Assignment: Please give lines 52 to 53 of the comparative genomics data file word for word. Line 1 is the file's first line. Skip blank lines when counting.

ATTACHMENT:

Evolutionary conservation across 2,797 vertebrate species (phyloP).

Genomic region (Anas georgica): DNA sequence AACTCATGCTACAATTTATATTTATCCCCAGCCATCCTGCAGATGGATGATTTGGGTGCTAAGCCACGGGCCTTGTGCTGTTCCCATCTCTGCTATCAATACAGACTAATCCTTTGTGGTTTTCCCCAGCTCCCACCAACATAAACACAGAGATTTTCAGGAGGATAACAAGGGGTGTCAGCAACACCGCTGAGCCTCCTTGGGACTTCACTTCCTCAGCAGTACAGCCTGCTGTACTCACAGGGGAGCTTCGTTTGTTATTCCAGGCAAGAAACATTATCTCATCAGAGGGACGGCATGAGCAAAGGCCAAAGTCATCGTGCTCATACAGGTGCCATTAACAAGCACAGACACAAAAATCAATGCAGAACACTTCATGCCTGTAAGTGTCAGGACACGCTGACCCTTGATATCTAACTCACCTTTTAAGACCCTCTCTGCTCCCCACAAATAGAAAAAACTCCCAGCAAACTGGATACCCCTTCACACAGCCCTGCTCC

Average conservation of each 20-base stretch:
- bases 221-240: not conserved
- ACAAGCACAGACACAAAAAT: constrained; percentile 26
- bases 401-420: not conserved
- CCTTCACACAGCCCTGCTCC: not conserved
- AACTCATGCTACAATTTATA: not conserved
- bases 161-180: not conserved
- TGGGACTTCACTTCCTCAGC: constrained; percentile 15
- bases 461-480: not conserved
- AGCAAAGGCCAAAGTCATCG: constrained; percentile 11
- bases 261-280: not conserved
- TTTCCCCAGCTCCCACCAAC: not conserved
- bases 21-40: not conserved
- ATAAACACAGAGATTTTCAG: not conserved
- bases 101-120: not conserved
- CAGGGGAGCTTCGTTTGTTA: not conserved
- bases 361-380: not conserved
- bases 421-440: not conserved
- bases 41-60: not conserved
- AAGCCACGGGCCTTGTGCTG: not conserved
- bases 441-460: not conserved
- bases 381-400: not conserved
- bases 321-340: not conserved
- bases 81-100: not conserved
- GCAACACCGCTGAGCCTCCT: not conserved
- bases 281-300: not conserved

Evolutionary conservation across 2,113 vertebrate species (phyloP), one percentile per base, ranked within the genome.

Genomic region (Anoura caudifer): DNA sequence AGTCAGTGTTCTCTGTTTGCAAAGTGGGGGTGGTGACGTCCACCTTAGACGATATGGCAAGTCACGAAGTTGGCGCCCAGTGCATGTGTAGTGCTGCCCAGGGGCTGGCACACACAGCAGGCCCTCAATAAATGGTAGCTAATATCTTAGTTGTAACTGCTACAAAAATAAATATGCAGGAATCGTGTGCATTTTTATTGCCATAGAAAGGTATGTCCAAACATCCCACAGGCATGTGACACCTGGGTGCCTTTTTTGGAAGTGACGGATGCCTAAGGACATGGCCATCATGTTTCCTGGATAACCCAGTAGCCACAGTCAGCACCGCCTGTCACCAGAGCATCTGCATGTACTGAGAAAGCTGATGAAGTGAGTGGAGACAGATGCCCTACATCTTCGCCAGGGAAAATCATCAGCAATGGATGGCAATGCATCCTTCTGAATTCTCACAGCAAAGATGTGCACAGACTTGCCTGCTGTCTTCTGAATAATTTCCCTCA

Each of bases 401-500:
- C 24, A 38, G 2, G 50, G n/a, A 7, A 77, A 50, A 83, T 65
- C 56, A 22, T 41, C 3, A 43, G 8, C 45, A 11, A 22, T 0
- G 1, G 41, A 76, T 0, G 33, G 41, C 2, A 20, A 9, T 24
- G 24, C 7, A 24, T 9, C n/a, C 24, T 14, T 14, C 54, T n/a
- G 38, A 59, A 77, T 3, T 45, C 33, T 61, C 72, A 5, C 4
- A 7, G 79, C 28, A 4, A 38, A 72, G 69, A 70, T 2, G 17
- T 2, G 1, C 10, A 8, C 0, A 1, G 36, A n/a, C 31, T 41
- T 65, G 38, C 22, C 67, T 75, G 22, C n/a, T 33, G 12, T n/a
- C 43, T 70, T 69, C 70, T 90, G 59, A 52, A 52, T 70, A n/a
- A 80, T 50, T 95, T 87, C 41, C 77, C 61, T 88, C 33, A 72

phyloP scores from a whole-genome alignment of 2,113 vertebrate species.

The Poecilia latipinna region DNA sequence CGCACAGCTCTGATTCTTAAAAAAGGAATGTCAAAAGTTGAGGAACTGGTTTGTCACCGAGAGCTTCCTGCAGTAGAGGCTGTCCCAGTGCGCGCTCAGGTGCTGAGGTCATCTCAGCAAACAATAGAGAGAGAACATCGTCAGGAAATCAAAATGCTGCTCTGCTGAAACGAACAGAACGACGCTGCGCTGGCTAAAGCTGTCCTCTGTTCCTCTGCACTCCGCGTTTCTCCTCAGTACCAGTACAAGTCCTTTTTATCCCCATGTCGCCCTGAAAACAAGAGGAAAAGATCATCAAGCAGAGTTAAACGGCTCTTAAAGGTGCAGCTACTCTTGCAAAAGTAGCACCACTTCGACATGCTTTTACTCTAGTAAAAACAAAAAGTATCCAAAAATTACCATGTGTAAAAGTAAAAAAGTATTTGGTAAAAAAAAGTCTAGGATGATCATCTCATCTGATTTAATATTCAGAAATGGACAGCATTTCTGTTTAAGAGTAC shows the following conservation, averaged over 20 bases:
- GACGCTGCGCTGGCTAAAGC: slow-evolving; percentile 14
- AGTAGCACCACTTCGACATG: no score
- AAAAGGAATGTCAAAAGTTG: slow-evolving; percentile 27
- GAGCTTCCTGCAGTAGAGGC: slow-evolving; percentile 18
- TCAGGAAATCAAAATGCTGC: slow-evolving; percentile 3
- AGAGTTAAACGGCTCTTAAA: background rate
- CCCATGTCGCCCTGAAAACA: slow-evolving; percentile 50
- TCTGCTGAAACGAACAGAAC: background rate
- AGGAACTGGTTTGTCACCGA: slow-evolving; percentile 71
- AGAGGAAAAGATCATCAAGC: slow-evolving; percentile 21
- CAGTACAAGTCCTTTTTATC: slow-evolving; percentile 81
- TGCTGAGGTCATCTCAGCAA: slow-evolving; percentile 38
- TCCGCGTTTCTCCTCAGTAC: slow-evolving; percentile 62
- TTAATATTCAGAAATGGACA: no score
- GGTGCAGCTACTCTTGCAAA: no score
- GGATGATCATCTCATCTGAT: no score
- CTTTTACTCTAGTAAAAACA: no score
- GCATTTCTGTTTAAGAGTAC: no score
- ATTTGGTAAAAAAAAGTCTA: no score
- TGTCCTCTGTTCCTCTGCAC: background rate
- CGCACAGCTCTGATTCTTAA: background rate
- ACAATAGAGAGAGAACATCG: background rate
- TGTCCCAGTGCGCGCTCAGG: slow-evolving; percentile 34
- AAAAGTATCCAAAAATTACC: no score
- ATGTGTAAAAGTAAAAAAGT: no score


- AGGAACTGGTTTGTCACCGA: slow-evolving; percentile 71
- AGAGGAAAAGATCATCAAGC: slow-evolving; percentile 21